Every day during the cyclone season, our forecasters analyse these global models and incorporate those that demonstrate the greatest coherence and reliability into their own mapping software—together with a steady stream of data from satellites, radar, weather stations, and weather balloons. Early each morning, forecasters at the Tropical Cyclone Warning Centres (TCWCs) in Brisbane, Darwin and Perth run through an extensive series of checklists and analyses, documenting any weather systems or disturbances in their regions. This informs a daily Tropical Cyclone Outlook for each region, detailing any tropical depressions or cyclones with the potential to impact over the next three days.

When a low pressure system starts to show any of the signs associated with a cyclone, forecasters will begin to ramp up their monitoring, launching specialised tools to monitor cloud cover and wind speeds, and developing track maps of the system’s potential path over the next 5–7 days. ‘In the old days, our meteorologists would be marking the cyclone’s progress in pencil on a chart and then faxing it to areas facing a potential impact,’ says Alan Sharp, National Manager of the Bureau’s Severe Weather Services. ‘These days, with all our systems interlinked and information updated automatically, a lot of the hack work is done by the system—so our forecasters have much more time to look at the models.’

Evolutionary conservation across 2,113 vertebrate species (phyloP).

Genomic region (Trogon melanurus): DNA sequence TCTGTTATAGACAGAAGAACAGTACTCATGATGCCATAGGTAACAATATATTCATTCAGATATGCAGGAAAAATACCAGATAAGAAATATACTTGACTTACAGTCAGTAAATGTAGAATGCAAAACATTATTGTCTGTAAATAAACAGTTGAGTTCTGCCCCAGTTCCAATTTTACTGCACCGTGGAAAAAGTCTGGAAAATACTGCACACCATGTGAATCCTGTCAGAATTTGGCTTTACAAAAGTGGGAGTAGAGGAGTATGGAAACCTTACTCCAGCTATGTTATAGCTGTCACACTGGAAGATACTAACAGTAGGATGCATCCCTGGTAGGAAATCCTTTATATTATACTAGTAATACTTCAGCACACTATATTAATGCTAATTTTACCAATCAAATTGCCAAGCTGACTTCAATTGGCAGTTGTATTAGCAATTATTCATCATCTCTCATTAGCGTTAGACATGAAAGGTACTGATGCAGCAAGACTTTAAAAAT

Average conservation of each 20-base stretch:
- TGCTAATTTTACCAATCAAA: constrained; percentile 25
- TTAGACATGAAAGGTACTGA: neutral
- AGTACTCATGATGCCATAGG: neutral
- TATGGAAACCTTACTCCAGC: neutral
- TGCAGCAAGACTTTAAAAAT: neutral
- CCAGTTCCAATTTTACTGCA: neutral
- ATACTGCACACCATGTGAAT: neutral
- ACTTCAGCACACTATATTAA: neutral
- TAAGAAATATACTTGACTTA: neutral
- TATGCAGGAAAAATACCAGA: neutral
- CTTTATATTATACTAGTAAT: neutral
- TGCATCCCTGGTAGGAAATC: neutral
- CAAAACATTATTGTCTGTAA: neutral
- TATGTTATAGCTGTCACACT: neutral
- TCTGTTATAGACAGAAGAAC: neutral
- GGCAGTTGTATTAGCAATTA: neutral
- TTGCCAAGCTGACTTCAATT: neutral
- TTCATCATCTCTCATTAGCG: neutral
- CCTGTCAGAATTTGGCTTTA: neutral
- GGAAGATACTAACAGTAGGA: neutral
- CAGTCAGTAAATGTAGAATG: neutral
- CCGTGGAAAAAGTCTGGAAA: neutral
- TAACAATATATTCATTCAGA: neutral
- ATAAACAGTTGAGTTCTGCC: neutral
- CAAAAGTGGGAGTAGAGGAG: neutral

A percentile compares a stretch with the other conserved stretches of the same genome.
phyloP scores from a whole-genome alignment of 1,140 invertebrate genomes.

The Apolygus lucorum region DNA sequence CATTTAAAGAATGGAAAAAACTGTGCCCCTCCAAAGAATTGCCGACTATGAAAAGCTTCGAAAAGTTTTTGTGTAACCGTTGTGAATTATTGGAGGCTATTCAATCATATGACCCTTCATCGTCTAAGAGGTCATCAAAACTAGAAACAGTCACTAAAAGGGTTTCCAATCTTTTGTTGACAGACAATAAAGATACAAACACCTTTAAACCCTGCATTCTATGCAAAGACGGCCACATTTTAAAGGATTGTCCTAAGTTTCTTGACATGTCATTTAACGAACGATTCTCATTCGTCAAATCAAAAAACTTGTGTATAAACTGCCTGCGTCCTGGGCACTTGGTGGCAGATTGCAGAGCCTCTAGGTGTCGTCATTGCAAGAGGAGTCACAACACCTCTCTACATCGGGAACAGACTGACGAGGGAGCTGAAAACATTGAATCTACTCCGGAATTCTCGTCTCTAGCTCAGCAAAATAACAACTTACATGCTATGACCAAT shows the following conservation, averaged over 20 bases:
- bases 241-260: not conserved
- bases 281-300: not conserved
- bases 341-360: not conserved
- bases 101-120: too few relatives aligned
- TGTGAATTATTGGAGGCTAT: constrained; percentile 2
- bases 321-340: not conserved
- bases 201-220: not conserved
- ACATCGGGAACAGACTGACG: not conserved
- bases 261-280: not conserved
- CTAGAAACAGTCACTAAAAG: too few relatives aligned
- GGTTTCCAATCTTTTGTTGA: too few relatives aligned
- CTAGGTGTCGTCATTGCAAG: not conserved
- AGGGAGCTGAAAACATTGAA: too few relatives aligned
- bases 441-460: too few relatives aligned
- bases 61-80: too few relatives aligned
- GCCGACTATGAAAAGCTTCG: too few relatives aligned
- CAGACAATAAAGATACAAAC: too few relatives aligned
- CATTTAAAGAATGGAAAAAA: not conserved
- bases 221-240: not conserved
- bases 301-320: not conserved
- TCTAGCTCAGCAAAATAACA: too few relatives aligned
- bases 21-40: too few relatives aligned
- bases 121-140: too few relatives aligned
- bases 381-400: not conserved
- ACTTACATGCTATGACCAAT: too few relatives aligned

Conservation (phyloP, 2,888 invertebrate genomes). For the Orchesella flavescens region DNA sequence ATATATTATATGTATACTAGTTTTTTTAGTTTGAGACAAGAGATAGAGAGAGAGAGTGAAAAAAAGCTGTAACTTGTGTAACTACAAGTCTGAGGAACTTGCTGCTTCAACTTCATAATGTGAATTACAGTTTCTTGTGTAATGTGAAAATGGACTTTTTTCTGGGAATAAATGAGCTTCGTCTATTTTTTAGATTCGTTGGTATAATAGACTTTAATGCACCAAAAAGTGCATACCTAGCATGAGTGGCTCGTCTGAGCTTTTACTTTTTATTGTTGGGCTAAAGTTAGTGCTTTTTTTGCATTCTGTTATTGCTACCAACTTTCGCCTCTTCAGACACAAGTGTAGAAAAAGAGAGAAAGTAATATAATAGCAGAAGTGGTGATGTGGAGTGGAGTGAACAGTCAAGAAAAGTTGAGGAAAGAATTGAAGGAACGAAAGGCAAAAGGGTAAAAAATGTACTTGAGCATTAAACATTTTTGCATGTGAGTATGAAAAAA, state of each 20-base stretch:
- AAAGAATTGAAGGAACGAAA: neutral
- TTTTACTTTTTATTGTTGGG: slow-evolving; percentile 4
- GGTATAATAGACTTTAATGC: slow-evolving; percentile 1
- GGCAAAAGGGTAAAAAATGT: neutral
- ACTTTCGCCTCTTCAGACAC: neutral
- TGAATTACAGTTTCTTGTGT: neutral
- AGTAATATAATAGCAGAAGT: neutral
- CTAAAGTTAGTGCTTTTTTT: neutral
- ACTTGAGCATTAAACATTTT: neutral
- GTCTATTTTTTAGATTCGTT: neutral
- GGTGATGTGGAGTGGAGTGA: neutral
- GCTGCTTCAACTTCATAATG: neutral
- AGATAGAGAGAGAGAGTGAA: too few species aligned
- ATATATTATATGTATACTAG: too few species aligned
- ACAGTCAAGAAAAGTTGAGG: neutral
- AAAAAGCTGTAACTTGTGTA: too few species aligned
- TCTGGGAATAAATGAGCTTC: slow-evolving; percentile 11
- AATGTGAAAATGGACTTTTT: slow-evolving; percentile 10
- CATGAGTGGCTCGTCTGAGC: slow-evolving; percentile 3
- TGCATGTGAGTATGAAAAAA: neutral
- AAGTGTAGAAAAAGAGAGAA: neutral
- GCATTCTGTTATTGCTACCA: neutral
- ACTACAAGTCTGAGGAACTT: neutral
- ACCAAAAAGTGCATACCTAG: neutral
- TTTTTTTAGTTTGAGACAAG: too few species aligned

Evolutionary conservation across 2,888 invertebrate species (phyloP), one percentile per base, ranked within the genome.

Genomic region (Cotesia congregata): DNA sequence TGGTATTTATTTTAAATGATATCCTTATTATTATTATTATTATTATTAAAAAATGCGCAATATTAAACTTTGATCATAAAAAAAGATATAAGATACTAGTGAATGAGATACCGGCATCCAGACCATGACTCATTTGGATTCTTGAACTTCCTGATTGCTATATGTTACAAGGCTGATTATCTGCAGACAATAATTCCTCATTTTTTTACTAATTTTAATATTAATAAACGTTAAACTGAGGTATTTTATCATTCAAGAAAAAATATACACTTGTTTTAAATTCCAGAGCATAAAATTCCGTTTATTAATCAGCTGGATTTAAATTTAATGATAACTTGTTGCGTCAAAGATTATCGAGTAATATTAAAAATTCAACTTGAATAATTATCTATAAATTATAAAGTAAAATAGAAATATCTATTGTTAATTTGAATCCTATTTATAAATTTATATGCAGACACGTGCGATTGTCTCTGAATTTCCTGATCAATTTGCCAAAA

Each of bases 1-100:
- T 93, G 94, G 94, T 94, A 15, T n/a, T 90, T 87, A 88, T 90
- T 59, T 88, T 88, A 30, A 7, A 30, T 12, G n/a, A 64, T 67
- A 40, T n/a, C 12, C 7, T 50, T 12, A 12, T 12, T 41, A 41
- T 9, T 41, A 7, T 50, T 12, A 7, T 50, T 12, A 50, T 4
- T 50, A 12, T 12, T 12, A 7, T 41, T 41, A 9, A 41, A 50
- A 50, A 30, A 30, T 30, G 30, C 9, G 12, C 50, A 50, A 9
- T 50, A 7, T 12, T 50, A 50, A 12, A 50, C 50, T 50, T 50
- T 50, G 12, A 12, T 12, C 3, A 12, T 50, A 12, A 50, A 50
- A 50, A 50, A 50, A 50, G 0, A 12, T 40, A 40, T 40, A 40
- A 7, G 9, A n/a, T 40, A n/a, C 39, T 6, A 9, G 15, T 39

Warning bells

When a cyclone is active in Australian waters, but is not expected to impact land within 48 hours, a Tropical Cyclone Information Bulletin will be issued. If the system moves within 48 hours of the coast, this will be followed by a Tropical Cyclone Watch – which then becomes a Tropical Cyclone Warning 24 hours before landfall. Each of these messages is accompanied by a Forecast Track Map, with a track of the cyclone’s recent movement and broadening ‘cones’ representing its predicted path over the next 24, 48 and 72 hours.

As the cyclone intensifies, the Warning Centre enters into a fixed schedule of activation phases, each accompanied by a complex and rigorously maintained series of procedures and public advisories. Close liaison begins with local councils, police and emergency services. TV and radio stations are contacted. Specialised information is developed for mariners, maritime authorities, airports, coastal industries, and even – if necessary – neighbouring countries.

Once a cyclone begins to threaten a coastal population, the Bureau may start to issue hourly warning messages. The TCWC may also have to draft in more staff to increase their radar surveillance, monitor more data sources, and ensure the timely delivery of forecasts – online, through phone and fax messages, or directly to local media. If a Warning phase is declared, it is ‘all hands on deck’, as the Centre mobilises more resources and may switch to emergency operations – including backup phone lines, UHF radio, and generator power – if required.

As Australia learned to its cost on December 25th 1974, there are no greater weapons in the war on tropical cyclones than prior knowledge and early action.